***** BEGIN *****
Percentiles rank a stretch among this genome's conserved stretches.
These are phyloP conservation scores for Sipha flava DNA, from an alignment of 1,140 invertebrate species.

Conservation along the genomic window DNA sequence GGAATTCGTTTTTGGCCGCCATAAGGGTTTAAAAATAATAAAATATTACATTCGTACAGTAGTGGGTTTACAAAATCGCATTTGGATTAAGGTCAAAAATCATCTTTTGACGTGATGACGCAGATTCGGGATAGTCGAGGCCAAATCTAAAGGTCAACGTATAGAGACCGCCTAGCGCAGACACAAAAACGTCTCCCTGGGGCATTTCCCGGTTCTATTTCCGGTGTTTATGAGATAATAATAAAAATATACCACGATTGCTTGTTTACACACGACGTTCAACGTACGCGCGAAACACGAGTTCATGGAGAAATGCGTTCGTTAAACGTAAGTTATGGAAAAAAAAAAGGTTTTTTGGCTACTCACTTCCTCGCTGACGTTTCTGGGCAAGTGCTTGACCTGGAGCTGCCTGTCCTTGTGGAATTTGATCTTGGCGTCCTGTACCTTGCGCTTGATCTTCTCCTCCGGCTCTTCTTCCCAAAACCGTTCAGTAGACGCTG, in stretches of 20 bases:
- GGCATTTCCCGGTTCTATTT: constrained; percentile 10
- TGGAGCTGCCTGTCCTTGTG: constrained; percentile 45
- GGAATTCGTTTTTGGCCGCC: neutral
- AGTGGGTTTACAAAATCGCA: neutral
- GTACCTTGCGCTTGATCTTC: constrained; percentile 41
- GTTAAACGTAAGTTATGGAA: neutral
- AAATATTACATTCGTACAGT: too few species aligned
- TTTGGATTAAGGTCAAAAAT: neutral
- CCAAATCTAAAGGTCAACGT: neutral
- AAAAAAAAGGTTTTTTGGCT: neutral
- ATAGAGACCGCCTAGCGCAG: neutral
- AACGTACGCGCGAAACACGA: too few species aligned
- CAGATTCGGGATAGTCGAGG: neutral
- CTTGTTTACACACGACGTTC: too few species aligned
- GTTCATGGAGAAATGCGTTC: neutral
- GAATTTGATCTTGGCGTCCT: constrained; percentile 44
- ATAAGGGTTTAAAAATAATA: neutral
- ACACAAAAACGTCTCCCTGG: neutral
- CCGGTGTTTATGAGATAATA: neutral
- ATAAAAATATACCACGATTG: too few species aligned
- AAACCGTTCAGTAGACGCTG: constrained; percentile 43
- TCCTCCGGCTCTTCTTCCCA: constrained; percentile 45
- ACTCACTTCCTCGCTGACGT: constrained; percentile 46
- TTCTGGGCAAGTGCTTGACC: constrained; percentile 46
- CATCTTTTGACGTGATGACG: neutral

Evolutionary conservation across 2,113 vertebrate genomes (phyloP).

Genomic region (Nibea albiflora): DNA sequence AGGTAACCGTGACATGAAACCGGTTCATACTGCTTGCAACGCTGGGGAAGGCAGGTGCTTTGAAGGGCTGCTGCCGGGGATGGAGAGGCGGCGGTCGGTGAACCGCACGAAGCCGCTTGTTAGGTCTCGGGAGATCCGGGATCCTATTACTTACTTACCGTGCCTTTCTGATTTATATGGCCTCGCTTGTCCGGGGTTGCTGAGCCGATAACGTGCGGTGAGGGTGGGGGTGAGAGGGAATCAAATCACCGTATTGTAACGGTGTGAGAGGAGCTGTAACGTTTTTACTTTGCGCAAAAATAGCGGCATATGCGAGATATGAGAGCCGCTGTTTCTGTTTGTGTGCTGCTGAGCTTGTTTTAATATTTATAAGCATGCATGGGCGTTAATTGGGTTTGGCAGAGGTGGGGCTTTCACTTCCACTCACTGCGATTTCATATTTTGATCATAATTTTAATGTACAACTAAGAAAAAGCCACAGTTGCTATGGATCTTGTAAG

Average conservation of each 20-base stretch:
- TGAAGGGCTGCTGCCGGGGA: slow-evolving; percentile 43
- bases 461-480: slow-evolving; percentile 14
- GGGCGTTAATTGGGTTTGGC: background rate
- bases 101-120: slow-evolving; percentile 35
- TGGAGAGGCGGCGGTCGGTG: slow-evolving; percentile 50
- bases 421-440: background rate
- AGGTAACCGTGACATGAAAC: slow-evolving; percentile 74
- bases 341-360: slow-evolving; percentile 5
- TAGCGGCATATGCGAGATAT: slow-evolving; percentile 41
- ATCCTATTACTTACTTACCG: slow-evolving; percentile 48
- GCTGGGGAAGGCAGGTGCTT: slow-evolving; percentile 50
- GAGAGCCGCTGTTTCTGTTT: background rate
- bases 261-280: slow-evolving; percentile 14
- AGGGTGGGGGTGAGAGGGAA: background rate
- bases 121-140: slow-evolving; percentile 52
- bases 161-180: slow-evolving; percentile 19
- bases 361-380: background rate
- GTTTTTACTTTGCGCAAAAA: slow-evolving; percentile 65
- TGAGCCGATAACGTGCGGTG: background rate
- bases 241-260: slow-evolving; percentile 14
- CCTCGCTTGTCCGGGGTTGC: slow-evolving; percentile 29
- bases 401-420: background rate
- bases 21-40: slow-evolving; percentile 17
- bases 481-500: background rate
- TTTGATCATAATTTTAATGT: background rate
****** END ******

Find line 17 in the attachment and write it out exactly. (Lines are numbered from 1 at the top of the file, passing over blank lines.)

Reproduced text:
- CTTGTTTACACACGACGTTC: too few species aligned